I was ready for Saturday to come. Is that a bad thing? Why was I so ready to be wasteful again? Going completely waste free on campus was close to impossible, but thankfully some places are already taking step towards sustainability. Plains2Plate has biodegradable trays which are better for the environment, and Chick-fil-A no longer carries Styrofoam cups.

Even though it was inconvenient at first, this experiment forced me to evaluate and adjust my daily routine to reduce wasteful spending. Being sustainable starts with little changes, and that’s encouraging. So here’s to my ever growing compost, my newly formed outlook on trash, and my week waste free.


What I Learned:

There’s a lot we throw away that can be recycled; you just have to take the initiative and make an effort to look.

It’s easy to substitute everyday items that would end up in the landfill with reusable products (i.e. reusable containers and real silverware vs plastic bags and plastic fork sets).
It’s the daily, conscious effort that becomes a habit.

Composting is fun, and I don’t know why I didn’t start sooner.

Eating organic/waste-free leads to being healthier. Once I cut out soda, processed foods and products containing lots of sugar from my diet, I noticed that my clothes started fitting better. I lost weight, and I felt better overall. That was not my intention, but it proved that a lot of processed foods lead to poor health. If you want to learn more about this topic, check out the documentaries Fed Up and Food Inc. 

What You Can Learn From This:

  • You don’t have to go waste free to make a difference. Simply using a reusable water bottle eliminates the need for plastic bottles, therefore helping our environment and helping your wallet.
  • Composting is simple, inexpensive and rewarding. Knowing that you're helping the environment, reducing waste and creating an environment capable of growing your own food is truly empowering. Try it out. What do you have to loose? (Need help? Check out this site for some useful tips to get you going http://eartheasy.com/grow_compost.html)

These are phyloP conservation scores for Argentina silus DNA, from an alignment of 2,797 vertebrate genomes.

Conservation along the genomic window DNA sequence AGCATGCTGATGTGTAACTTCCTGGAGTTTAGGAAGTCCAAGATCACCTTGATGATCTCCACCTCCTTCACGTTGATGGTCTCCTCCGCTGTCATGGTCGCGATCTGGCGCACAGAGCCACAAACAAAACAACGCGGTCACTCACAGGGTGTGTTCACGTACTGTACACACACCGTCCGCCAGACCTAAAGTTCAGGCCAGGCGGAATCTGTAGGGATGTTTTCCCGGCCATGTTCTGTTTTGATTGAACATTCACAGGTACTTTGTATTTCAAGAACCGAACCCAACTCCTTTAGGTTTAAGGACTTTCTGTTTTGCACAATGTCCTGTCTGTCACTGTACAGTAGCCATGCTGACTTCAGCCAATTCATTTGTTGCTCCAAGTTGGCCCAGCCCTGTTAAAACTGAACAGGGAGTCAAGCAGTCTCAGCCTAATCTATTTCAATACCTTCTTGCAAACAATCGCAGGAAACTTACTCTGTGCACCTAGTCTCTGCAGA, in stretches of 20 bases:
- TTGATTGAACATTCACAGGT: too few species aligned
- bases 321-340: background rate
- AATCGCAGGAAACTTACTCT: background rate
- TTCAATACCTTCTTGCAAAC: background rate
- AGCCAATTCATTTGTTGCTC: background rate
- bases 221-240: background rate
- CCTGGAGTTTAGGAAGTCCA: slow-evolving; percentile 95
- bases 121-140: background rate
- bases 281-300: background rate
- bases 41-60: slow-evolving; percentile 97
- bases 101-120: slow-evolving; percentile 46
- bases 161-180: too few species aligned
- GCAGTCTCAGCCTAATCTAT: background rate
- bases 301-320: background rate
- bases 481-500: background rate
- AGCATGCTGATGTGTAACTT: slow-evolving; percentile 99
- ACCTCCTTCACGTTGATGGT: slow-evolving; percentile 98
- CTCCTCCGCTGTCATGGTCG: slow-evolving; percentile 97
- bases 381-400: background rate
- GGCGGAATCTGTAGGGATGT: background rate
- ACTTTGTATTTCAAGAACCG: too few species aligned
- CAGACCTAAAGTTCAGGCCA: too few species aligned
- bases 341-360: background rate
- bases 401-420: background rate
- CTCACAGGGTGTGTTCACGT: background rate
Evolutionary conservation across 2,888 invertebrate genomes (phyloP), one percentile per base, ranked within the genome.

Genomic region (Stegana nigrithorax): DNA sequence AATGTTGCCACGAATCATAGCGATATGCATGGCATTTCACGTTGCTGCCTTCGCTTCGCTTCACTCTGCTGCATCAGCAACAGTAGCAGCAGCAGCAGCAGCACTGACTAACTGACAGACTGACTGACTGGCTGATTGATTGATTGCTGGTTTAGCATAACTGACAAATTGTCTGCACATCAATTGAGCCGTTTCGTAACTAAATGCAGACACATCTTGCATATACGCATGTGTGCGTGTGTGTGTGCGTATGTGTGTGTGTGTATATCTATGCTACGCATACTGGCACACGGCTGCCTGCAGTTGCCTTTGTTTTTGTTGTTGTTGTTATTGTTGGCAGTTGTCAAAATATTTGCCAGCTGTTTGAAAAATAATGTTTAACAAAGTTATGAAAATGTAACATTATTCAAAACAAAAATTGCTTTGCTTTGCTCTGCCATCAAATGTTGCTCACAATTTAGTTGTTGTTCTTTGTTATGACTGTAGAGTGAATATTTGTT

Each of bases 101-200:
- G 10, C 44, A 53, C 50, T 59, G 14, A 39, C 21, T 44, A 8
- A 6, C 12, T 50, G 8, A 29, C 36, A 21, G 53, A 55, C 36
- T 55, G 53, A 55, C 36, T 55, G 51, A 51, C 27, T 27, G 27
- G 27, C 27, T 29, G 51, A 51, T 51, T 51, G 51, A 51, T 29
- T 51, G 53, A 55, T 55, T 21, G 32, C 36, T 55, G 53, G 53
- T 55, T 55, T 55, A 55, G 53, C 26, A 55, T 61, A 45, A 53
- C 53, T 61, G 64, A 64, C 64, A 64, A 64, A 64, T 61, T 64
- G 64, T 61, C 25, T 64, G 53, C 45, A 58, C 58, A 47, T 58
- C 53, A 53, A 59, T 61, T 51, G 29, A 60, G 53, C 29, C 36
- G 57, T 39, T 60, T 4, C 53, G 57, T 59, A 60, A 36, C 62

• “Waste” is something humans created. In nature there is no such thing as “waste." Everything that is produced is used again in some capacity, so why are we the only living beings that function differently? Think about living in such a way that closes the waste loop.
  • Reduce, reuse, recycle…in that order. By reducing the need for wasteful products, you’re eliminating the problem all together. If you can’t eliminate it all together, like my cup from Plains2Plate, then reuse it, and finally after it’s met its life capacity, recycle it.
  • Eating organic can be expensive if you aren’t aware of where to shop. Farmers markets are a great alternative to grocery stores due to their local produce and cost. If you haven’t tried shopping at one yet, do something different and try the one here in Auburn. You won’t regret it.
  • Global warming is real, but there is hope! The first step is education, followed by conservation. Initiating healthy dialog is a great way to spread the word about sustainability.
  • There’s so much you can do on a small scale! Just think about if everyone at Auburn reduced their waste production by 80%. Of course that’s unrealistic, but implementations like Weagle Water, the refillable water stations located around campus, have lead to the reduction of thousands of plastic bottles on campus. 
  • Sustainability is for everyone…no matter your age, race, gender, or political preference.

I’ll leave you on this note:

“We strive to make recycling accessible and convenient. We want to encourage students, staff, faculty and visitors to incorporate recycling into their daily routines on campus. Recycling provides both environmental and economic benefits. Among its environmental benefits, recycling reduces the amount of waste sent to landfills, conserves natural resources and saves energy. Among its economic benefits, recycling encourages the growth of industry and creates jobs.” 
- Joan Hicken

A special thanks thanks to Joan Hicken and Mike Kensler, Director of campus sustainability operations Office of Sustainability, for all of their help.


Photography: Cat S